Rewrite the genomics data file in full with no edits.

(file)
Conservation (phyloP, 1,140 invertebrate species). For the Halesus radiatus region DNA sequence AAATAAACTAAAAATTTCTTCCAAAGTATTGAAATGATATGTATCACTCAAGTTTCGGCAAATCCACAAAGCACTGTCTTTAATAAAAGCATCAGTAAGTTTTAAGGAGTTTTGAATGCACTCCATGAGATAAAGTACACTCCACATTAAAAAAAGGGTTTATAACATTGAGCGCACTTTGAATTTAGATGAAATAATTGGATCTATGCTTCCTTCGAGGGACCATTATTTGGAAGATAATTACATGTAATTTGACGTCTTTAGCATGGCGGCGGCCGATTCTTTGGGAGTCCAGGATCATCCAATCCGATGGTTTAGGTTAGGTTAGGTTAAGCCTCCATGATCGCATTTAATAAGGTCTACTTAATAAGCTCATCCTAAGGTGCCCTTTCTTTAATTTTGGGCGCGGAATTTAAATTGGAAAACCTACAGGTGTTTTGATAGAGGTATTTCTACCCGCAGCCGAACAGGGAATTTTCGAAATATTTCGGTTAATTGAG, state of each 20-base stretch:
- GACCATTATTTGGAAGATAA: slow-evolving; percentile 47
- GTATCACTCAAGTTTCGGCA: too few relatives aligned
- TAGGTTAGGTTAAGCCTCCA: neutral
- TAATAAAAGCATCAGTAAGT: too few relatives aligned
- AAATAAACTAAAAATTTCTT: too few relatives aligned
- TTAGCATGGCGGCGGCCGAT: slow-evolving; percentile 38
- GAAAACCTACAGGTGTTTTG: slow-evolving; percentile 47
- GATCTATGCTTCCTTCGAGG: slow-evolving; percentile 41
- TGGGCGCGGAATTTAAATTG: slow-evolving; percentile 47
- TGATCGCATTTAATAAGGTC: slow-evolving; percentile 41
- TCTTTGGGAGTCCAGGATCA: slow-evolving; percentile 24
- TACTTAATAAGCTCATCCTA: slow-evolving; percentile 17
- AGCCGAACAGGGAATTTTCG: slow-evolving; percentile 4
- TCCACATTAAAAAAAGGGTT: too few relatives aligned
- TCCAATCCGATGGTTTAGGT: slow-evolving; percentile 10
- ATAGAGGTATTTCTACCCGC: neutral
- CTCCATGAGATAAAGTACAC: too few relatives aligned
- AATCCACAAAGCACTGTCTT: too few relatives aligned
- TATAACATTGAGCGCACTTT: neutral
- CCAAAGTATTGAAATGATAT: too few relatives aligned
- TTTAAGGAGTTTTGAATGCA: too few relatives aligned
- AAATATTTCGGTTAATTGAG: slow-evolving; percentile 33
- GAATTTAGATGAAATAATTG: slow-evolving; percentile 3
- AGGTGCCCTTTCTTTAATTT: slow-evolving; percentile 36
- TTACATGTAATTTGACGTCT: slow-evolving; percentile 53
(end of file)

Conservation (phyloP, 1,140 invertebrate species). For the Halesus radiatus region DNA sequence AAATAAACTAAAAATTTCTTCCAAAGTATTGAAATGATATGTATCACTCAAGTTTCGGCAAATCCACAAAGCACTGTCTTTAATAAAAGCATCAGTAAGTTTTAAGGAGTTTTGAATGCACTCCATGAGATAAAGTACACTCCACATTAAAAAAAGGGTTTATAACATTGAGCGCACTTTGAATTTAGATGAAATAATTGGATCTATGCTTCCTTCGAGGGACCATTATTTGGAAGATAATTACATGTAATTTGACGTCTTTAGCATGGCGGCGGCCGATTCTTTGGGAGTCCAGGATCATCCAATCCGATGGTTTAGGTTAGGTTAGGTTAAGCCTCCATGATCGCATTTAATAAGGTCTACTTAATAAGCTCATCCTAAGGTGCCCTTTCTTTAATTTTGGGCGCGGAATTTAAATTGGAAAACCTACAGGTGTTTTGATAGAGGTATTTCTACCCGCAGCCGAACAGGGAATTTTCGAAATATTTCGGTTAATTGAG, state of each 20-base stretch:
- GACCATTATTTGGAAGATAA: slow-evolving; percentile 47
- GTATCACTCAAGTTTCGGCA: too few relatives aligned
- TAGGTTAGGTTAAGCCTCCA: neutral
- TAATAAAAGCATCAGTAAGT: too few relatives aligned
- AAATAAACTAAAAATTTCTT: too few relatives aligned
- TTAGCATGGCGGCGGCCGAT: slow-evolving; percentile 38
- GAAAACCTACAGGTGTTTTG: slow-evolving; percentile 47
- GATCTATGCTTCCTTCGAGG: slow-evolving; percentile 41
- TGGGCGCGGAATTTAAATTG: slow-evolving; percentile 47
- TGATCGCATTTAATAAGGTC: slow-evolving; percentile 41
- TCTTTGGGAGTCCAGGATCA: slow-evolving; percentile 24
- TACTTAATAAGCTCATCCTA: slow-evolving; percentile 17
- AGCCGAACAGGGAATTTTCG: slow-evolving; percentile 4
- TCCACATTAAAAAAAGGGTT: too few relatives aligned
- TCCAATCCGATGGTTTAGGT: slow-evolving; percentile 10
- ATAGAGGTATTTCTACCCGC: neutral
- CTCCATGAGATAAAGTACAC: too few relatives aligned
- AATCCACAAAGCACTGTCTT: too few relatives aligned
- TATAACATTGAGCGCACTTT: neutral
- CCAAAGTATTGAAATGATAT: too few relatives aligned
- TTTAAGGAGTTTTGAATGCA: too few relatives aligned
- AAATATTTCGGTTAATTGAG: slow-evolving; percentile 33
- GAATTTAGATGAAATAATTG: slow-evolving; percentile 3
- AGGTGCCCTTTCTTTAATTT: slow-evolving; percentile 36
- TTACATGTAATTTGACGTCT: slow-evolving; percentile 53